Trip Report: Petaluma, CA and the Lassen National Forest
Updated: Aug 5, 2021
Petaluma KOA June 8 – 17, 2017 Site #18
This was basically a week-long business trip capped by a night of camping. We spent an afternoon getting my iPhone fixed, took the car to get serviced, and visited five sustainable farms that ran the gamut from one acre to more than 600; multi-generational to no prior experience; beef cattle only to several types of animals; and extraordinarily organized to off-the-cuff. What they all had in common though—every single one—was a commitment to treating animals humanely, respecting the environment, and creating healthy products. Unfortunately, all but the largest had this in common too: farming this way allowed them to break even at best, so supplemental income in the form of prior savings, rental properties, or in one case—marijuana sales—was required to stay afloat.
I asked one farmer how he dealt with that—working so hard, knowing he was doing the right thing, and not having it be enough. He said he just tries not to think about it. He focuses on what he has to do that day and derives a sense of accomplishment from finishing each project. It was disheartening to hear this—to listen to these farmers’ passion for raising happy, healthy animals—and know they’re swimming against a current of factory farming that isn’t likely to ebb anytime soon since it’s wholly supported and encouraged by the USDA. It’s hard to get people to pay twice as much for meat when we, as consumers, generally prefer to think of that meat as a package rather than an animal; when we do that, the animal’s life doesn’t matter—how it was treated doesn’t matter—and the decision is simply choosing one package over another as opposed to cruelty over compassion, environmental sustainability over harm, a healthy composition over the perception of healthfulness.
This is one of the main reasons we decided to move to France. I just didn’t see us realistically surviving here as farmers—being able to raise animals the way we want while still having enough money to live, pay for health insurance, fund our retirement, and spend time with our children. Yes, the farmers we met are surviving by expanding their business—teaching classes, catering to tourists, building tiny homes to rent. But they’re doing all of that in addition to farming—in addition to their day jobs. This isn’t because farming is inherently unprofitable; it’s because U.S. food regulations make it unprofitable, and that’s unlikely to change in my lifetime. So leaving the United States and moving to a country whose government supports sustainable agriculture made the most sense to us.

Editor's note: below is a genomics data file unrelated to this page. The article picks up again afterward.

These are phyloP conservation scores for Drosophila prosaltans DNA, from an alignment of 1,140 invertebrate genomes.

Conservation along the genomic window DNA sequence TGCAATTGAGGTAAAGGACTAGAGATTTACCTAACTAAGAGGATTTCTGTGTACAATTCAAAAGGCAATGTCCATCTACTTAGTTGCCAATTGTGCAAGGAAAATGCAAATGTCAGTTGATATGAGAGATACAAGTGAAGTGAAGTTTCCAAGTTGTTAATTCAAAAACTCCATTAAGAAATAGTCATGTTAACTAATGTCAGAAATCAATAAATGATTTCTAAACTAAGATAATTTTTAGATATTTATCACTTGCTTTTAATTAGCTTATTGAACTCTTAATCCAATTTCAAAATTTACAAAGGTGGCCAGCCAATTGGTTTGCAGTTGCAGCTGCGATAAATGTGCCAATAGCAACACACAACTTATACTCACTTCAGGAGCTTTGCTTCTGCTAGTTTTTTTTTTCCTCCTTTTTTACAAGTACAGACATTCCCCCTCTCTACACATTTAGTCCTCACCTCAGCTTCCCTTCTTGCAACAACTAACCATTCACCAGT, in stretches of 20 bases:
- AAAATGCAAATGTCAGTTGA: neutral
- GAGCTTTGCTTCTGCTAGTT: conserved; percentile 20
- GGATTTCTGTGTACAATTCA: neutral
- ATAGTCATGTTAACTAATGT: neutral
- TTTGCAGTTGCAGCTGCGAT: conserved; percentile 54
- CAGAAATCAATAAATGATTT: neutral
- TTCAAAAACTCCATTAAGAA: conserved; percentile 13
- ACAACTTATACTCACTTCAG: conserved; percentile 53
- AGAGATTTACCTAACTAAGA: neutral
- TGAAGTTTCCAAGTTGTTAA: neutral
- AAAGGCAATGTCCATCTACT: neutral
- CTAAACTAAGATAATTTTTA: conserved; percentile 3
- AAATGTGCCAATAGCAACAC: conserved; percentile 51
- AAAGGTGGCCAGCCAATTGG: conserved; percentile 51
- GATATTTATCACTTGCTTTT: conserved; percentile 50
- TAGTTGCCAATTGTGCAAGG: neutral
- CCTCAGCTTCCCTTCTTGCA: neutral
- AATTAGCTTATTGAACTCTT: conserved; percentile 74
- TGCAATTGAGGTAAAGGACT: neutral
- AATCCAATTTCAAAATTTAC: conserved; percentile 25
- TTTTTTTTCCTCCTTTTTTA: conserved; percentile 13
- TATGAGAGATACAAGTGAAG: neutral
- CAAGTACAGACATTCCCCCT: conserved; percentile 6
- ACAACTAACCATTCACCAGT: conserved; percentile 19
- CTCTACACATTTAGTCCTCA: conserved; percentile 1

That was all theoretical though until this week, and even though I feel badly for the farmers we met, it’s also kind of validating. The people who are farming the way we want to—people whose knowledge, ethics, and methods we respect—are running into the financial problems we couldn’t think of a way to avoid when trying to find a place to farm in the United States.
While Wendy and I picked the brains of like-minded but much more experienced individuals, the kids had a blast. They ran free among pasture-raised chickens, pigs, cattle dogs, black-bellied sheep, alpacas, a llama, mini-pigs, cats, Nigerian Pygmy goats, Angora goats, and Holstein calves. Better yet, they got to pet many of them.
While the kids saw each farm tour as a fun excursion, Wendy’s and my playtime came later in the week when we met our friend Deanne at her apartment in San Francisco. I sampled Bullet Bourbon from her restaurant-worthy bar and we walked a few blocks to a Mexican place for our first sit-down restaurant experience in six weeks. The kids played with her cats—and in particular her cats’ toys—while Wendy and I appreciated the good company and comfy sofas.
When Deanne came to the KOA the next morning, it felt like we were on vacation. She brought screen and a tool so we could fix the window CeCe modified to include a gaping hole for her snout, but we didn’t actually accomplish that chore. Nor did we retrieve propane from the KOA shop. We chatted, drank beer, swam in the pool, played with two-week-old goats in the petting zoo, ate burgers made from beef we’d bought during one of the farm tours, and made s’mores over a campfire. For the first time since we started this trip, we stayed outside all the way until quiet hours.